Avoiding Landmines

Here are some keys to thriving whether your boss is good or bad.

Image result for how to lead when your boss can't (or won't)Excerpted From
How to Lead When Your Boss Can’t (or Won’t)
By John Maxwell

If you’re facing the challenge of working with a boss who can’t or won’t lead, you’re already in difficult circumstances. You may be able to improve your relationship with your boss and help your situation by doing the things I’ve suggested in the previous chapters. There’s no guarantee that things will get better. But I guarantee things can get worse.

You can take steps to avoid many of the common landmines that threaten to blow up a relationship with a boss—whether that boss is a good leader or a bad one. I recommend you follow this advice and help yourself.


When you’re working for a bad boss, it’s easy to feel frustrated and discontented. However, it’s essential that you maintain a sense of positive contentment despite the challenges if you want to be successful. Remember that in the long run, success is more a matter of disposition than position. With the right mindset and the right skills, you can influence people no matter where you are in an organization. And you can feel a sense of reward for doing a job well.

So how do you develop an attitude of contentment and fulfillment while working for a difficult boss?

1. Develop Strong Relationships With Key People.

The key to fulfillment isn’t making every interaction with others go smoothly; it comes from developing strong relationships with people. It’s more important to get along with people than to get ahead of them. If you make it your goal to reach out to others and build relationships with them, you will derive fulfillment wherever you are. And whatever you do, don’t give up too easily on others if you at first don’t like them or easily connect with them. You may be surprised by how, over time, a potential adversary can become an ally.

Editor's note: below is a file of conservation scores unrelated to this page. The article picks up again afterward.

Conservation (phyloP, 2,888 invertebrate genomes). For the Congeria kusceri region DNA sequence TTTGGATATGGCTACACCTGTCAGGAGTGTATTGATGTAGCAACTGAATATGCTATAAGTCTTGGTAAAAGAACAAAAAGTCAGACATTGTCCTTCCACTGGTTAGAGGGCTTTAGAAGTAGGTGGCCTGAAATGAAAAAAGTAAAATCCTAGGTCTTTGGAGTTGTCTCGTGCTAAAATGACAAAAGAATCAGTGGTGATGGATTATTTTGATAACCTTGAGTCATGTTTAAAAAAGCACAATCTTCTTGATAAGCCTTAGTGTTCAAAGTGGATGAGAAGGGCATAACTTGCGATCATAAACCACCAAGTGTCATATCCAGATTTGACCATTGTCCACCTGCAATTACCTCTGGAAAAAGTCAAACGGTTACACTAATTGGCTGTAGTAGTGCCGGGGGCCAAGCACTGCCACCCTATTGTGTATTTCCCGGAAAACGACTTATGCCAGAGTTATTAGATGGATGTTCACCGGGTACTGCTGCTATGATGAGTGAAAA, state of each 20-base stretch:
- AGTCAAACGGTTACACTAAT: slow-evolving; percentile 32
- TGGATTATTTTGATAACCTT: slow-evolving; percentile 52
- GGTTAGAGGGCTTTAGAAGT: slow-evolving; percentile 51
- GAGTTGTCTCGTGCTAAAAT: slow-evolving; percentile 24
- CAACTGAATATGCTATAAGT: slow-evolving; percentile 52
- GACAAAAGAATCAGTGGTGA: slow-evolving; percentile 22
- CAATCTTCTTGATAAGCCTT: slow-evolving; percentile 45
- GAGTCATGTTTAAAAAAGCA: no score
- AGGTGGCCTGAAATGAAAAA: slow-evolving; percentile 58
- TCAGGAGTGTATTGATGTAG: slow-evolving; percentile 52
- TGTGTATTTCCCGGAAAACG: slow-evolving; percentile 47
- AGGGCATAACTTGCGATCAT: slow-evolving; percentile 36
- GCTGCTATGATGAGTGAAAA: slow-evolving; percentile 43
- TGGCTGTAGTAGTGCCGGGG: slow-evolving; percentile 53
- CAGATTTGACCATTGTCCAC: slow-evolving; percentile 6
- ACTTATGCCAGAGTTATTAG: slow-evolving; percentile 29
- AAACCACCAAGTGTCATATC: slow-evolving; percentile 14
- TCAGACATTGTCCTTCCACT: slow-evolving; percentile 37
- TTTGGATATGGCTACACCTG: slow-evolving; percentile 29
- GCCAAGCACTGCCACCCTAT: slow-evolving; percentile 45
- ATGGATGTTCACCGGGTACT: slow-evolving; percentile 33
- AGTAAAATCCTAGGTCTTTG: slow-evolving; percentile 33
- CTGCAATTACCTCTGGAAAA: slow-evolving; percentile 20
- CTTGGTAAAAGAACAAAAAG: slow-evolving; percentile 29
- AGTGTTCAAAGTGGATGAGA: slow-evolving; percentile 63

2. Engage in Continual Communication.

As you interact with your boss, let him know how you are advancing the vision. Get his feedback and ask questions to find out if there are other things you should know to more effectively pass on the vision to others. The more effectively you fulfill your role and let your boss know how you’re contributing, the more fulfilled you will likely be.

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3. Gain Experience and Maturity.

Maturity doesn’t come automatically, but you can develop it with experience if you maintain a longer view. Focusing on the responsibilities with which you are entrusted wherever you are and completing them with excellence will bring greater fulfillment than receiving recognition from your boss. And if you can maintain that long view, you will develop patience. That has great value because patience gives you time to learn, network and gain wisdom. Humorist Arnold Glasow said, “The key to everything is patience. You get the chicken by hatching the egg—not smashing it.”

4. Put the Team Above Your Personal Success.

John Wooden said, “The main ingredient of stardom is the rest of the team.” In other words, teamwork is what creates success, and we shouldn’t lose sight of that. One player may be crucial to a team, but one player cannot make a team. When the stakes are high, good team members put the success of the team ahead of their own personal gains. They work together, and they receive the satisfaction of achievement together.

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Excerpted from How to Lead When Your Boss Can’t (or Won’t) by John C. Maxwell. Copyright © 2005 by John C. Maxwell. Used by permission of HarperCollins Leadership. HarperCollinsLeadership.com.